HAWAIIANS AND THE SPOKEN WORD
When he got back to Honolulu, Kealoha discovered that the urban poetry and art scene was alive and lively.
At the time of his homecoming, Wordstew, the brainchild of poet-performer Jesse Lipman (recognized as the godfather of Hawaii Slam Poetry), was drawing crowds at the Wave Waikiki nightclub’s open-mic nights.
This YouTube video features a poem by Jesse Lipman, “Jewipino Flowers,” at an early First Thursday gathering in 2013.
Other literati, musicians, deejays, and artists were cultivating “art spaces” where sound and visual artists could meet to collaborate. Kealoha found a thriving literary and performing arts community.
Its existence was probably due in part to the reverence for the spoken word that has always been strong in Hawaii.
Before there was a written language, all of the native history and traditions were contained in the chants and the mele (song-poems) that were passed down through the generations.
Even when speaking the Hawaiian language was discouraged by those in power over a conquered people, the songs, old and new, could not be silenced. The habit of word-play continued.
More than one observer has noticed the affinity the island peoples have for it. Spoken word artist, author and publisher Richard Hamasaki found it to be true when he participated in the state Department of Education Artists-in-the-School program.
Hamasaki found that many of the children he encountered in the program had an affinity for word-play. He said, “They had ingenious ways of combining what they heard on the radio with the language of their culture and they produced work that was honest and alive.”
This is no small thing. Hawaiians are descended from poets and songwriters as well as warriors, farmers, artisans, and sailors, and even the children can dance with words.
Perhaps this is because, for Hawaiians, words hold power. There’s an old proverb, I ka ‘ōlelo no ke ola, i ka ‘ōlelo nō ka make. (In the word is life. In the word is death.)
It comes from a time when the performers of the chants and the mele had to be word-perfect. They were, after all, the ones who carried the words of the ancestors and of those who held the old wisdoms. These words held power and magic.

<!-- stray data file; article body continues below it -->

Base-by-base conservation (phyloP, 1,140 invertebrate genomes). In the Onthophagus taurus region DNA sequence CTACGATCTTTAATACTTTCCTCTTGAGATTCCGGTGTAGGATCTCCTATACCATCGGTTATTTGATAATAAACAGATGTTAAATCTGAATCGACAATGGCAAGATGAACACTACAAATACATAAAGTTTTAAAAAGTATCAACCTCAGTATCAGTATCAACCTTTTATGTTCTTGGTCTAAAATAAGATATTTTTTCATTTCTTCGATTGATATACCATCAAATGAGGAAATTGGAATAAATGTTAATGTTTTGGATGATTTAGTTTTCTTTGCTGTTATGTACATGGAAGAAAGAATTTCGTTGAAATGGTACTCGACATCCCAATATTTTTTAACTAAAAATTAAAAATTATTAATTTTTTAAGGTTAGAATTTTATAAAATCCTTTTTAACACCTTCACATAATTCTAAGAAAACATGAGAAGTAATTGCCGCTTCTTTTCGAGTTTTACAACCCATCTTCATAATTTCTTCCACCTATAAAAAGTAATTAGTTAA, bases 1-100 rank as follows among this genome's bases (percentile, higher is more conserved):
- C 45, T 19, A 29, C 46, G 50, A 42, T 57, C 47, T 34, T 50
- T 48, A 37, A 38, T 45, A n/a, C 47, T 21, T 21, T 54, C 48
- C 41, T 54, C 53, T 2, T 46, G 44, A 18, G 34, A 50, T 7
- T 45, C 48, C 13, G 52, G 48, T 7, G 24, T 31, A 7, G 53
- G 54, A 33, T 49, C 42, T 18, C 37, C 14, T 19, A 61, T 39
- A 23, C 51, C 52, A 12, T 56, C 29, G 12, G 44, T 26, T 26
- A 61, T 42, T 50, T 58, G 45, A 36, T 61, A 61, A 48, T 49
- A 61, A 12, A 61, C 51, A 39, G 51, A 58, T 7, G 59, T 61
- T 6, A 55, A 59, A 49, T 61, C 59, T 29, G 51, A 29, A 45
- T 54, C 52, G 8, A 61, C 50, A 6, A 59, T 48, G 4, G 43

AND THE DREAM COMES REAL
Kealoha joined right in, working open-mic nights, competing in national slam competitions and helping to build a “poetry scene” in Hawaii.
He helped to found HawaiiSlam, a non-profit organization dedicated to showcasing poets from the islands.
HawaiiSlam has been running the nationally certified First Thursdays slam poetry competition, the largest registered poetry slam in the world, and Kealoha has been SlamMaster since 2003. HawaiiSlam’s ongoing First Thursdays competitions in Kaimuki draws more than 500 attendees each month.
Kealoha has also been on the “Artists-in-the-Schools” roster since 2005, helping to introduce youngsters to the power of words and poetry and he works with young poets who are hoping to compete in the national slam poetry competitions.
HBO’s 2009 “Brave New Voices” documentary produced by Russell Simmons featured Kealoha as the strategic coach for “Youth Speaks Hawaii”, a slam poetry team that won the entire festival that year.
He has ventured into theatre as a director, playwright and actor, has performed internationally as a poet and storyteller, and was selected as a master artist for a National Endowment for the Arts program as well. The list goes on and on.
In an interview for his alumni on-line newsletter, “Slice of MIT,” Kealoha said that being named the official poet laureate for the state was a great honor.
He also said that he feels most fulfilled when people tell him that his work has moved them or changed their perspective.
“That’s the goal – that’s the good work,” he says.
And isn’t that the best reason to make the journey into your own dreaming?
This YouTube video is Kealoha’s 2012 TEDxManoa Talk which features his poem, “The Poetry of Us”.